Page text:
License Revocations: Know Your Rights and Fight Back

A driver's license is revoked when a person violates a law seriously enough that the court believes that they are a danger to themselves or others when behind the wheel. Driving is a privilege, not a right, so that means that anyone can have their driving privileges taken away if they do not obey the traffic laws.

When a license is revoked, you have to wait a period of time before you'll be able to seek its reinstatement. You might be able to get a limited license, which would allow you only to go to work and home, for example, but it depends on the number of violations you've committed along with the severity of the charges and penalties you face.

Can your license be revoked for non-driving offenses?

Yes. Interestingly, you can lose your license if you do not comply with child support orders, are convicted of drug-related offenses or use falsified license plates. Not maintaining insurance on your vehicle or keeping a valid license can also lead to a revocation of your driving privileges.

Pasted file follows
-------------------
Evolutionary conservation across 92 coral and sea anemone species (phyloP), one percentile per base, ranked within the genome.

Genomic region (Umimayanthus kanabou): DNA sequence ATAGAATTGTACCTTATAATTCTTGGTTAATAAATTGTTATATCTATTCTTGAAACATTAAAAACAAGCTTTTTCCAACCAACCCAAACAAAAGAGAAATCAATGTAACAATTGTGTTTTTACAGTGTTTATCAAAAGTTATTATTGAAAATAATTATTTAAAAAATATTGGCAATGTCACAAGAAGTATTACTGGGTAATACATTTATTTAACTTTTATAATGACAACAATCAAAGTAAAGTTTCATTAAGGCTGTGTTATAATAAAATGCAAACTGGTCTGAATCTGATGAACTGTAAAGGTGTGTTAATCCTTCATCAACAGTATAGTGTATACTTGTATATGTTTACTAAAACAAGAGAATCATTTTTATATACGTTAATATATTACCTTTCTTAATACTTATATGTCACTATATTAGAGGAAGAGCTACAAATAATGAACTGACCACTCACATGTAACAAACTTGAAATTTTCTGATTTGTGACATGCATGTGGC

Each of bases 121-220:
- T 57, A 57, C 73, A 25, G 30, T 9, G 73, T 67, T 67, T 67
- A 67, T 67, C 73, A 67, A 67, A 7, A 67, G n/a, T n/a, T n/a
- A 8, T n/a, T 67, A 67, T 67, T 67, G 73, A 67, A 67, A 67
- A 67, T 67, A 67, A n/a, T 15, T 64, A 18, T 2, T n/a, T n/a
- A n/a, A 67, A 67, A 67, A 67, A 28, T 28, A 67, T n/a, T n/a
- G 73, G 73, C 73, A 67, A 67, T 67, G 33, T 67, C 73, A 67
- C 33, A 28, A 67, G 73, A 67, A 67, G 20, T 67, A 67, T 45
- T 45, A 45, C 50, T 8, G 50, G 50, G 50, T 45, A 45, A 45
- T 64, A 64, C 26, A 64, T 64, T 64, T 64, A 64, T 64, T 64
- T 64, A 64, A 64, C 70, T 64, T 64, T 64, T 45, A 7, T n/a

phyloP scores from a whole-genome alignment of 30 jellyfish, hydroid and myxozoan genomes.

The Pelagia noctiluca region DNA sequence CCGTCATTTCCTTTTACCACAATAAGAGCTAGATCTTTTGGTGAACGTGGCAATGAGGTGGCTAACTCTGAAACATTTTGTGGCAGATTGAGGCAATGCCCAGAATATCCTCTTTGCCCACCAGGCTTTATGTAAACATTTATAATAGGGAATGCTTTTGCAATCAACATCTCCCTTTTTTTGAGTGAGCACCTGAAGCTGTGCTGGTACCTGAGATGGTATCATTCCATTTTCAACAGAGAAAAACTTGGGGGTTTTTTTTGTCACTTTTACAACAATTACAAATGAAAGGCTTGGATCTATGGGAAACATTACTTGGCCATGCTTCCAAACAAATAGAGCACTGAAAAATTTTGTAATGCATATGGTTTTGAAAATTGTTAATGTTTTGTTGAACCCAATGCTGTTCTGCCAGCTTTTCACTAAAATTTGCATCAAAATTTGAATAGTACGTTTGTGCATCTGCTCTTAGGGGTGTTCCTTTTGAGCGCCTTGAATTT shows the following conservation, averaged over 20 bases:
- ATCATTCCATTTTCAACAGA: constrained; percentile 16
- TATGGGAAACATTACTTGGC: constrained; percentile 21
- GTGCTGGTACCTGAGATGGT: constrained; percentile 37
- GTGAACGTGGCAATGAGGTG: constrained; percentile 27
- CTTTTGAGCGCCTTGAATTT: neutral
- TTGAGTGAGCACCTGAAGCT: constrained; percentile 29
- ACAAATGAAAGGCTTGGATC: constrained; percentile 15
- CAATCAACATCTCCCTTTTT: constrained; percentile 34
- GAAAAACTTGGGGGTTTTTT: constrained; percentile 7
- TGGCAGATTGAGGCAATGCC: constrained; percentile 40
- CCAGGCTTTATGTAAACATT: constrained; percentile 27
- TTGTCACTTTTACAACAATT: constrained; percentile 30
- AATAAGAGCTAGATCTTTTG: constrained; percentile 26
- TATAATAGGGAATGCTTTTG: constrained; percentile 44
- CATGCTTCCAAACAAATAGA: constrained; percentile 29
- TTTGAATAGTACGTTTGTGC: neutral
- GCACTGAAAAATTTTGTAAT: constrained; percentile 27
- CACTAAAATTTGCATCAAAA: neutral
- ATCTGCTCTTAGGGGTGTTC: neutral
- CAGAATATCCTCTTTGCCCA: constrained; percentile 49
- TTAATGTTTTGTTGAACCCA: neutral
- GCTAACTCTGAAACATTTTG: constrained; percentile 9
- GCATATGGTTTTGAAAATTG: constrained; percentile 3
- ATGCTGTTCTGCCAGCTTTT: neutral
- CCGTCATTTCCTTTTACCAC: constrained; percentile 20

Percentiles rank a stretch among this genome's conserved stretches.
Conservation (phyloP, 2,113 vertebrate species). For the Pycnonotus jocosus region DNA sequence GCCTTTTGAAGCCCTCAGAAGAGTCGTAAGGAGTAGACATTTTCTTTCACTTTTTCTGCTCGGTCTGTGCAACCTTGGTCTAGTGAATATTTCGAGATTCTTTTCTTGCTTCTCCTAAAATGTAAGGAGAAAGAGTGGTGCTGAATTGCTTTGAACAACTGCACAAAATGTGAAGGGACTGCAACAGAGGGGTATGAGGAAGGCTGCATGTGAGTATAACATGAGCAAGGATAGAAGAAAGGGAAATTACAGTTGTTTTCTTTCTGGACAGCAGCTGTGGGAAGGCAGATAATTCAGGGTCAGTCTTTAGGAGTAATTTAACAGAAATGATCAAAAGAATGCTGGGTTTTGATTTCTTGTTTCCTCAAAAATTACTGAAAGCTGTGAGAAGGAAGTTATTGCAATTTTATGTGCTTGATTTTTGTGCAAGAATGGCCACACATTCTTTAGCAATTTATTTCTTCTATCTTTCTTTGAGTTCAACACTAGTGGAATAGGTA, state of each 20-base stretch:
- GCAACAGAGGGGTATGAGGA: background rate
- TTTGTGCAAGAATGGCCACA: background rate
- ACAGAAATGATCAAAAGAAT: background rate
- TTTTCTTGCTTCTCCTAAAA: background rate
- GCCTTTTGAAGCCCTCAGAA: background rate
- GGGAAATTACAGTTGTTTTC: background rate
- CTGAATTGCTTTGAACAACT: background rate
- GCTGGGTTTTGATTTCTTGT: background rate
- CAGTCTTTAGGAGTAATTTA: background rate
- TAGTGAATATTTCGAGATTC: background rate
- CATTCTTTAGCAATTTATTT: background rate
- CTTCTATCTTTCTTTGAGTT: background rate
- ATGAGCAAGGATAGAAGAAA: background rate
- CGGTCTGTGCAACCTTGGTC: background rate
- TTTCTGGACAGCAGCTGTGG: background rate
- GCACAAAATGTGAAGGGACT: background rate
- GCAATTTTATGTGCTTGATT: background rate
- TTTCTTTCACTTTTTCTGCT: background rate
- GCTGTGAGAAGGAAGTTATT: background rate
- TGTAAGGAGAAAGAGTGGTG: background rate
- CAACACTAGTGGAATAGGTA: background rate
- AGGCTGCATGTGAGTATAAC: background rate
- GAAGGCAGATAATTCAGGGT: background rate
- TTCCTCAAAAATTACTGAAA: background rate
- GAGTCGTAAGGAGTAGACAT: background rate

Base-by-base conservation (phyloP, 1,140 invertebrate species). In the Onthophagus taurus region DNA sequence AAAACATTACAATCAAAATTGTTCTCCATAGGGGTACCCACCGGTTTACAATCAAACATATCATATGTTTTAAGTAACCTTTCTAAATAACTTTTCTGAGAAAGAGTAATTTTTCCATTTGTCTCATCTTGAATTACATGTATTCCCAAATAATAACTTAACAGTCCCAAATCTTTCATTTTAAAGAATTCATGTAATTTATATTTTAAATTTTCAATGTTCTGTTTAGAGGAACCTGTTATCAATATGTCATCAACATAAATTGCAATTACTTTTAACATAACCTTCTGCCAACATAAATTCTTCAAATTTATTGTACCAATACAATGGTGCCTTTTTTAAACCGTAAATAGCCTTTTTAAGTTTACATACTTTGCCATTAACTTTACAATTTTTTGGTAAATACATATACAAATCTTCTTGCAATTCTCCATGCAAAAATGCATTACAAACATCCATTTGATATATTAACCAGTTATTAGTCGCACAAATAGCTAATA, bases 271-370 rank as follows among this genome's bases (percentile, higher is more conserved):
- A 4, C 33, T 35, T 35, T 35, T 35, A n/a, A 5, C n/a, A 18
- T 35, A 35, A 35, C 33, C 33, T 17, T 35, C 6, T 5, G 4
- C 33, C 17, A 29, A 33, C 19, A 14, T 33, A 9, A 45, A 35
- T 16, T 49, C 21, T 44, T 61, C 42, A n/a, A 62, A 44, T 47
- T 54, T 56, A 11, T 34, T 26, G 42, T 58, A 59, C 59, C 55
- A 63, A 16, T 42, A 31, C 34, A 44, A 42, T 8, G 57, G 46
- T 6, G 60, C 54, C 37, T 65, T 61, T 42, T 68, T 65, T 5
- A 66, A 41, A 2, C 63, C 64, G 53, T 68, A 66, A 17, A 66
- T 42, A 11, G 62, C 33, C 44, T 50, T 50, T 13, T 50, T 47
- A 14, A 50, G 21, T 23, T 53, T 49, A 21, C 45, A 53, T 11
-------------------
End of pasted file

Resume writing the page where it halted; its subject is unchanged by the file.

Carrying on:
What should you do if your license is revoked or suspended?

It is normally a good idea to look into seeking a conditional license. This might allow you to drive only from certain times during the day, like during the morning commute, to get home in the evening or to get to school. However, not all people who apply will obtain a conditional license.

Our website has more on licensing and what to do if you face a revocation. It's always best to protect your driving privileges.

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